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Physician, Heal Thyself!

Barbara & Scott duke it out over Goner but are in total agreement on The Revenger's Tragedy. logo
Matt Oberg, David Calvitto & Jody Lambert in Goner
(Photo © Max Ruby)
SCOTT SIEGEL: If the person sitting right next to you at the theater is your wife and you're watching a comedy, and she isn't laughing, you know what she thinks of the show long before it's over. The other night, we saw Goner, a show by Brian Parks at the Kraine Theater that has arrived with some good advance word. From the start, I found it deliciously sophomoric in its rapid-fire mix of Marx Brothers mayhem, South Park-style subversiveness, and early-Woody-Allen-type of comic observation. The show is not as consistently satisfying as its antecedents, but the jokes come in such profusion and a majority of them hit often enough that I was laughing throughout. This nutty social/political satire takes us inside a hospital where a U.S. President, shot in the head, is waiting for medical care. The hospital appears to be run by a direct descendant of Groucho's Dr. Quackenbush -- and therein lies the fun.

BARBARA SIEGEL: If the person sitting next to you is your husband and he's constantly laughing at a series of sophomoric, low brow, obvious jokes, you start to wonder if you really know this person. I know he likes The Three Stooges, but I always assumed that was a carryover from childhood. Goner is not without its funny lines, but you have to suffer through so many duds that you become exhausted waiting for the good ones. The actors work so hard in a forced, artificial, rat-a-tat style that they distance you from the material almost immediately. The show is basically a live action cartoon with silly names and sillier situations. It's s-o-o-o-o not funny!

SCOTT: It isn't that the satire is so devastatingly sharp, but the playful use of language in the show is very entertaining. There's a smartass quality to the writing that works precisely because it is smart. Even the dumb-dumb lines are often springboards to some very clever writing, and the use of non-sequiturs works very well, largely because the talented cast members toss them off so convincingly.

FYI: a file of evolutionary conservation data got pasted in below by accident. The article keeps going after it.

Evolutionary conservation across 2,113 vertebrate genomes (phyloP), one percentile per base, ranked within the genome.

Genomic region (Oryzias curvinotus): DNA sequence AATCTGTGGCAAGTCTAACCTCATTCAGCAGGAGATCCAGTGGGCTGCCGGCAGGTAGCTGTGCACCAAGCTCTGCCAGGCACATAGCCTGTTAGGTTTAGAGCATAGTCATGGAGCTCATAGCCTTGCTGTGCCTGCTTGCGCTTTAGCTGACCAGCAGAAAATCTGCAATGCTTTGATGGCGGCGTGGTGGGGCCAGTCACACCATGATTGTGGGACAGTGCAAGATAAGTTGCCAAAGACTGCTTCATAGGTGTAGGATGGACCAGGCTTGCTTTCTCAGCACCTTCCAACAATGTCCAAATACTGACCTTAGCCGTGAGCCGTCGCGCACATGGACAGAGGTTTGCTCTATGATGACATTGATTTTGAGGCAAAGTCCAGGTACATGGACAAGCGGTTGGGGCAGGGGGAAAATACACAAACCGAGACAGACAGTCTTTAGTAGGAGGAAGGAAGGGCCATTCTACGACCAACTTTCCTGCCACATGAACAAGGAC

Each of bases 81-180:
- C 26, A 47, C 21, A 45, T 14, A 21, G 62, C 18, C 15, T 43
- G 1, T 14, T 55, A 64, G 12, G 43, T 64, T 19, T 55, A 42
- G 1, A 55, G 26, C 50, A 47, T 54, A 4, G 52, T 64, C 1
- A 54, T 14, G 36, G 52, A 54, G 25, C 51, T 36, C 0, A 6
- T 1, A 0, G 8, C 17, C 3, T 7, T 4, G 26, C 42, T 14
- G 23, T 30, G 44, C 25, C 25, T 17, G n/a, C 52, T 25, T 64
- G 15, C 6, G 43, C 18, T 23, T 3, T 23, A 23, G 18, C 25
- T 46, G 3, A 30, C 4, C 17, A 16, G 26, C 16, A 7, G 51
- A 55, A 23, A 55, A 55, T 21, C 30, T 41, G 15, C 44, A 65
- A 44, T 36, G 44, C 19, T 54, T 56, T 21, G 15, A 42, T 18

BARBARA: It's hard to tell if someone is a good actor when what they're doing is so obviously fake. Nonetheless, I did like Bill Coelius, the actor who plays the President. He has a lot of presence and great deadpan delivery.

SCOTT: I liked him, too, but I also thought David Calvitto was a scream; his performance as the head of the hospital, Dr. Warren Wyandotte, is a memorable piece of comic acting. I liked most of the cast, in fact, because they threw themselves into this madcap material with such obvious relish.

BARBARA: Most of the time, Scott and I agree on shows. If there is a difference of opinion it's usually just a matter of degree. Rarely are we diametrically opposed. I'll forgive him this time, but next time, he's a goner.


Matthew Rauch in
The Revenger's Tragedy
(Photo © Samantha Moranville)
A Great Play is the Best Revenge

In our last column, we complained about a couple of shows that had their runs extended, wondering what all the fuss was about. Since then, we've caught up with another extended show, The Revenger's Tragedy -- and we couldn't be more pleased that more people will get a chance to see it. This thrilling production by the increasingly impressive Red Bull Theater Company is awash in creative passion. Jesse Berger's direction is inspired, as are the costume design by Clint Ramos and the lighting design by Peter West.

With 18 actors in the cast, you know that nobody's making any money; but they are, indeed, making art. In this show, there are circles upon circles of characters intent upon revenge. The main player is Matthew Rauch as Vindice, who gets the play (and the revenge) started. He is a sly, charming, mesmerizing actor. Others worthy of accolades include the wonderfully odious Duke of Venice, played by Christopher Oden, and the vampish wife of the Duke, played by Claire Lautier.

The play is gory, violent, and in your face, but it's also stylish and smart. The production is a terrific marriage of craft and content, a reminder of what Off-Broadway theater can and should be.


[To contact the Siegels directly, e-mail them at [email protected].]

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